Just Because It's Trending Doesn't Mean It's True
Hoax Alert

Fake News: Mr. Bean AKA Rowan Atkinson NOT Dead at 58 After Car Accident

  • by: Maarten Schenk
  • (Sat, 18 Mar 2017 10:13:02 Z)

UPDATE July 13th 2017: A new version of this hoax is going around, read about it here.

Fake news website news.sharedtodaytv.com (which redirects to rugimanen.dailynewztags.co) went viral with a hoax article titled: "FOX BREAKING NEWS : Mr. Bean (Rowan Atkinson) died at 58 after car accident. -March 18, 2017." The story is nothing more than that headline plus a video player that tries to trick visitors into installing dodgy software and/or liking/sharing the story in order to continue watching. Update: meanwhile the hoax seems to be hosted on tnp.dailyshareds.com as well. Another Update: See here for a full technical analysis of the hoax.

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It appears the story is a variation on an earlier hoax from July 2016 that also claimed the comedian died in a car crash that might also have been a suicide. A cached version of that story is available at rip.trendolizer.com. This version of the story attributed CNN as the source while the 'new' version of the hoax claims it was Fox News. However a search of the Fox News website for "Rowan Atkinson Dead" returns no relevant results. Also: neither Atkinson's Wikipedia page nor any reputable media outlets have confirmed the story so it is definitely not true.

It appears the current iteration of the hoax is being spread via several different URLs and domain names, probably in an effort to avoid detection and blocking measures at Facebook.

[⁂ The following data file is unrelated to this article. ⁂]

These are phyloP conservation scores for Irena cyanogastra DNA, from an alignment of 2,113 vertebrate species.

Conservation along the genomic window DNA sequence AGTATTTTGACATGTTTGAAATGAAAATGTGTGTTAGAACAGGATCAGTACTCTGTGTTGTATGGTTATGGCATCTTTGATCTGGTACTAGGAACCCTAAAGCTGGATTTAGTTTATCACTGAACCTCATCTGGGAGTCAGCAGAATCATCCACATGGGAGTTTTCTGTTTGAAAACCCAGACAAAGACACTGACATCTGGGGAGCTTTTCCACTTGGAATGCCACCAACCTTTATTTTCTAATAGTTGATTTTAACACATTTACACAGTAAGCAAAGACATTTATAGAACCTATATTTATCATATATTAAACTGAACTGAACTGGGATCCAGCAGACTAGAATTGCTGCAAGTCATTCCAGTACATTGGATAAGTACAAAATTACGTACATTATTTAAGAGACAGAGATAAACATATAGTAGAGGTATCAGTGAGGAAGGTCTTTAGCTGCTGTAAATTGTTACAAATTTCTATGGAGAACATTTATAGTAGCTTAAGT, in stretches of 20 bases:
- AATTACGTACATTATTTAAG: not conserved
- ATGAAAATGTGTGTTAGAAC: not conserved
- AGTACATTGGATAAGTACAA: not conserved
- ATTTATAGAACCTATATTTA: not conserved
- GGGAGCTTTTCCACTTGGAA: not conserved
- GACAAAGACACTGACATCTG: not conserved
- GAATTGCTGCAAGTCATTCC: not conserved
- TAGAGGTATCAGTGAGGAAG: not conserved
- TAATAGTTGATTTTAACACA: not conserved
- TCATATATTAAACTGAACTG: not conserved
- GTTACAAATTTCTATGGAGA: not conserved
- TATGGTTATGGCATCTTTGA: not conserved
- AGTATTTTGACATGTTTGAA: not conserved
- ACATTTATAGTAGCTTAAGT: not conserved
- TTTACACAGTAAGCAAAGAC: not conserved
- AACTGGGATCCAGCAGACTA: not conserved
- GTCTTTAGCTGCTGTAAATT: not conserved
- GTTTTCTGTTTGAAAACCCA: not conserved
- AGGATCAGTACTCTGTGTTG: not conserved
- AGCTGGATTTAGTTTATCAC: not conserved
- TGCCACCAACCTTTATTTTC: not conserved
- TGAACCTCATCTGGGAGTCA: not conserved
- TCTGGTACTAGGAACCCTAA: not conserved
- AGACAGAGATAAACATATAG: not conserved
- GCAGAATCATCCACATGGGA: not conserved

The video the site tries to play actually comes from YouTube and is a tribute to Brenda Buttner, a Fox News host who passed away on February 20th 2017.

It seems the booby trapped video player on the hoax sites tricked thousands of people into sharing the fake story with their friends as you can see in the Trendolizer graph at the end of this article. If you notice anyone of your friends sharing the hoax, send them here and tell them to run a malware/virus scan on their computer just to be safe.

Want to inform others about the accuracy of this story?


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About the author:

Maarten Schenk is our resident expert on fake news and hoax websites. He likes to go beyond just debunking trending fake news stories and is endlessly fascinated by the dazzling variety of psychological and technical tricks used by the people and networks who intentionally spread made-up things on the internet.  He can often be found at conferences and events about fake news, disinformation and fact checking when he is not in his office in Belgium monitoring and tracking the latest fake article to go viral.

Read more about or contact Maarten Schenk
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About Lead Stories

Lead Stories uses the Trendolizer™ engine to detect the most trending stories from known fake news, satire and prank websites and tries to debunk them as fast as possible. Read more about how we work and how we select stories to check here.

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